Ensuring Quality SDG Measurement for all 17 SDG Goals (Part 1)
December 11, 2018
Every single one of the 17 Sustainable Development Goals represents an urgent need on a global scale. With those needs are opportunities for innovative solutions and along with each solution, a need for proper SDG measurement and reporting.
In this blog, we’ll look at half of the 17 goals (the rest will be in part 2) from the perspective of our team of impact management experts in order to explore the SDG impact measurement and data context of each goal.
Let’s take a step back and understand what the SDGs are, as well as the reason why the United Nations created them. During a summit of world leaders in 2015, the world at large agreed to build upon the Millennium Development Goals and set forth a sustainable agenda to achieve by the year 2030.
The 17 goals (which we have listed further below) define the path to achieve this ambitious agenda and are a truly global call to action.
We’ve covered the importance of impact measurement in other blogs, and those reasons also pertain to the SDGs as well. If your organization uses SDG alignment to define strategy, proper tracking enables you to make better strategic decisions.
Furthermore, if countries, cities, and private sector players implement good impact data management techniques not only are we able to evaluate progress, but we are also able to allocate capital with more clarity about the impact “risk” of those investments.
As we dive into each SDG, the importance of measurement and management will become even more evident.
The purpose here is not to define the Goals (see the links in each Goal title for more info on the goal itself) but to explore the nuances of impact measurement and data management for each.
In an absolute sense, it sounds good to increase how much money a person lives on a day, raise the number of people with access to basic goods and services, and to design policies to help achieve those objectives.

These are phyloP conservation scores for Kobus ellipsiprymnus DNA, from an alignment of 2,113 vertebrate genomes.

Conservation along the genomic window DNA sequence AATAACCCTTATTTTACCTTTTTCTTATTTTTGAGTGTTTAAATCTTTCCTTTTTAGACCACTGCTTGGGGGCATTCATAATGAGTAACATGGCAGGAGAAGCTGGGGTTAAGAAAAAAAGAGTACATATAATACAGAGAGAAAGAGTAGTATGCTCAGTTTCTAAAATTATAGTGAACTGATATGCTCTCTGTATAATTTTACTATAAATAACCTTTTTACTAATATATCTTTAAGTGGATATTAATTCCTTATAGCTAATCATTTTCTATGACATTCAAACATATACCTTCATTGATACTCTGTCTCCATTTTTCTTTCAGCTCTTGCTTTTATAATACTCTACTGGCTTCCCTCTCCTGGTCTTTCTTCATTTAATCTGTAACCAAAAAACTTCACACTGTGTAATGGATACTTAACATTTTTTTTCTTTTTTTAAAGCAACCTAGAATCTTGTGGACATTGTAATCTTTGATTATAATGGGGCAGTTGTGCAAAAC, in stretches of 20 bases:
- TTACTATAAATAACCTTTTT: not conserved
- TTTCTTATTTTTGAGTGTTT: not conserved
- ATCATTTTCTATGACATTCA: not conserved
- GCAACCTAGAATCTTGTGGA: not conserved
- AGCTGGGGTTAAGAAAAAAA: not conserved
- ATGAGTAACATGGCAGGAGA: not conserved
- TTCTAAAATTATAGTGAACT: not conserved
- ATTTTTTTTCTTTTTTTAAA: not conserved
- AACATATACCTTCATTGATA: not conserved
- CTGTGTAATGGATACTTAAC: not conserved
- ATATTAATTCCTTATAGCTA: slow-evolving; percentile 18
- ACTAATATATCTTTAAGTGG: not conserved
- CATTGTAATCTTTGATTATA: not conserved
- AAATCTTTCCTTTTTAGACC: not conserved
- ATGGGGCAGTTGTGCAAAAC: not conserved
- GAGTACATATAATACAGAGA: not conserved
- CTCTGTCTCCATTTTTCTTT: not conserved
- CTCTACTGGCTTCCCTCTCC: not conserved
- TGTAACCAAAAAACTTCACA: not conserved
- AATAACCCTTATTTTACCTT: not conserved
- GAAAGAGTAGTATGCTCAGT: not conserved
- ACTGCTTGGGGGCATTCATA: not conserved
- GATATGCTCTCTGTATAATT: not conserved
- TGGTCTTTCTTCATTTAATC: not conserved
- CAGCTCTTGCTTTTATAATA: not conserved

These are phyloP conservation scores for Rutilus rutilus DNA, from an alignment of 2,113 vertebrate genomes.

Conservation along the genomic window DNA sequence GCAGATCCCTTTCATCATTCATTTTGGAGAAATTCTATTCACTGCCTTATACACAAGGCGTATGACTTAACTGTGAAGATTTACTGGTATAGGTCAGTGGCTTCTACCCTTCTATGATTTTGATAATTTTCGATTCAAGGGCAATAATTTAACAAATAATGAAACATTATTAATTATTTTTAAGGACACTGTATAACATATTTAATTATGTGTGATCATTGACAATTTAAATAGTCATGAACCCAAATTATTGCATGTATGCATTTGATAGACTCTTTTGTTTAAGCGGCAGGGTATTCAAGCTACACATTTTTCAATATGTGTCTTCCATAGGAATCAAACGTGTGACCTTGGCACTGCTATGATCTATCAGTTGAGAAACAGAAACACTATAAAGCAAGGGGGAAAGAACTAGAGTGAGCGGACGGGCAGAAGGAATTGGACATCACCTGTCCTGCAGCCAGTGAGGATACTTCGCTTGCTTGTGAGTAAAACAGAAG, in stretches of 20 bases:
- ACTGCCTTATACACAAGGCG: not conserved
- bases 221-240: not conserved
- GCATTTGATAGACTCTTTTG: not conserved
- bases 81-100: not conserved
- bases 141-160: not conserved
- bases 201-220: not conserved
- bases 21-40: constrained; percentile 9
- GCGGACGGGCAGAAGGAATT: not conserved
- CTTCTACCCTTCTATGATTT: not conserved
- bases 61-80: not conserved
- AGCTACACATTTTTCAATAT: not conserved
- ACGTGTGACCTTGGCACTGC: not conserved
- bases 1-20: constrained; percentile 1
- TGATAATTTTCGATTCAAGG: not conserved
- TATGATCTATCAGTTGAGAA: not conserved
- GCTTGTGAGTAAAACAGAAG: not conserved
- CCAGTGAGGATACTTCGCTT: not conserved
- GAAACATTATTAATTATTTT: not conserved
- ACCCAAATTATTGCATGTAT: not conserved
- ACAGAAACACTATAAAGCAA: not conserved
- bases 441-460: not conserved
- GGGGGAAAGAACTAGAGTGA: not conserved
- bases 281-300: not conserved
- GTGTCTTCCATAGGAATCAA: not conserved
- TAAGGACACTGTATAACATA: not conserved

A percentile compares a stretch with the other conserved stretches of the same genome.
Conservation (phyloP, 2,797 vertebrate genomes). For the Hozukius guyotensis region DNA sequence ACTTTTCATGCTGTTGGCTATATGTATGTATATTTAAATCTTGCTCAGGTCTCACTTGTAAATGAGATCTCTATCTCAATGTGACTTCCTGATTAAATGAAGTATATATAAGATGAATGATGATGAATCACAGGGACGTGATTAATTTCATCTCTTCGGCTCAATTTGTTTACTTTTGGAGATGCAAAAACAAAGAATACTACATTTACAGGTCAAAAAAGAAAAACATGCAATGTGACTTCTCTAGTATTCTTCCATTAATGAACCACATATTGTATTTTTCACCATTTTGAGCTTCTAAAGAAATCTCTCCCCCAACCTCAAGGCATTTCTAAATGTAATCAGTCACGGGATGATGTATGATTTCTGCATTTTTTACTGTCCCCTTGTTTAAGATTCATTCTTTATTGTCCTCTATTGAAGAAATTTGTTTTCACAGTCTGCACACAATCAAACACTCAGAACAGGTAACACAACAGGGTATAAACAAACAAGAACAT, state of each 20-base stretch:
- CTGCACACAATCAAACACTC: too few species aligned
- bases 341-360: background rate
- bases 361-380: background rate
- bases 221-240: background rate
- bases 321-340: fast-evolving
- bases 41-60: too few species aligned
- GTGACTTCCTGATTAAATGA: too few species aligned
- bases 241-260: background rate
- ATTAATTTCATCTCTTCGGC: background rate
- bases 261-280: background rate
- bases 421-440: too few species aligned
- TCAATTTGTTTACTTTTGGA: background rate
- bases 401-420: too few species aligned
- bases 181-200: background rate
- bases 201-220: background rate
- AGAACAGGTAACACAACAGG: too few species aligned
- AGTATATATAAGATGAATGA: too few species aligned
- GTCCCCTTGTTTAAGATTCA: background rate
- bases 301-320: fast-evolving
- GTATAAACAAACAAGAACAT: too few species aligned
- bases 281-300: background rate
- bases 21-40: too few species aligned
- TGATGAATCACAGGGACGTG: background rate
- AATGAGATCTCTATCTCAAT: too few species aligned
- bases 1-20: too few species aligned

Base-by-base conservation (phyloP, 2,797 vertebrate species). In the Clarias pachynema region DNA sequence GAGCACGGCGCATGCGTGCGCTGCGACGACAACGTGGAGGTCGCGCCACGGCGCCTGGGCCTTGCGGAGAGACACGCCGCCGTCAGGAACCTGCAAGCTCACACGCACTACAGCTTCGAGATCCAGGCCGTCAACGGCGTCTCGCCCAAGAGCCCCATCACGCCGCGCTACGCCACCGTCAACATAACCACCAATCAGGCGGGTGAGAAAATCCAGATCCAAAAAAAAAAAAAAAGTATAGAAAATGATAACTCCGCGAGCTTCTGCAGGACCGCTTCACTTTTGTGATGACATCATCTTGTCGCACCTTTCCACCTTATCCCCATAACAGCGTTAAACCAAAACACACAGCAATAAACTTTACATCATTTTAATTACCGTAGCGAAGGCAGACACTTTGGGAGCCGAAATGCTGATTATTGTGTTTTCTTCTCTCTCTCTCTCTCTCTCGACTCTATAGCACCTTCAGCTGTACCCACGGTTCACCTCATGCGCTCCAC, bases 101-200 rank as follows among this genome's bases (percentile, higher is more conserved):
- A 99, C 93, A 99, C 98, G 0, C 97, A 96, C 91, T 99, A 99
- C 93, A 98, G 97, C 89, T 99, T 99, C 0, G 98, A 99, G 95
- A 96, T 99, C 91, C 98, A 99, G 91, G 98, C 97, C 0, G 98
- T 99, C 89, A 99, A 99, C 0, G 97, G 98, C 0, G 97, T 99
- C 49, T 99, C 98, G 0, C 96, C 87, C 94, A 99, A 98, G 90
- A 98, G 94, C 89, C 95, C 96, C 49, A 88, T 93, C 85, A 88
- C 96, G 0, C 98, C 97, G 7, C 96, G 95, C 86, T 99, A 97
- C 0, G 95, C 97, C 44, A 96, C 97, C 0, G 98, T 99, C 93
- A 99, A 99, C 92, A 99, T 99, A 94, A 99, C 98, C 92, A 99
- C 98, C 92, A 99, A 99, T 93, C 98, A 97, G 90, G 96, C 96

Where there needs to be more oversight and deeper assessment is in the outcome of those achievements for the individuals involved.
If 80% of people worldwide have access to basic goods and services, that’s a start. But if we’re simply providing access to extremely low quality goods and services we’re not improving lives substantially. Assessing how those benchmarks are improving lives (or not doing so) is an essential step to truly ending poverty.
Some studies suggest that there is enough food production, just not the right logistics in place globally to get food to everyone on the planet. So while we do need to measure how many people don’t have food, malnutrition rates, etc., we also need better data management.
From local farmers and community leaders, to national policy makers and international aid organizations, being able to access real time data and collaborate for decision-making based on those data could be the difference between a world where hunger exists and a world where no one goes hungry.
Reducing disease and mortality rates has a clear positive impact on the lives of those most often affected.
From an impact measurement perspective, what will always remain difficult is being able to confidently assign a causative relationship between those reductions and the intervention(s) that took place.
For example, one of the SDG 3 targets seeks to improve prevention and treatment of substance abuse, and suggests measuring per capita abuse of the substances like alcohol. Because the causes of this issue are so widespread, the style of interventions and efficacy are also going to vary.
Quality impact evidence for this goal must go beyond tracking reduction in per capita instances to include data which helps us understand which interventions are working, and in what context, so they we can replicate on a larger scale if possible.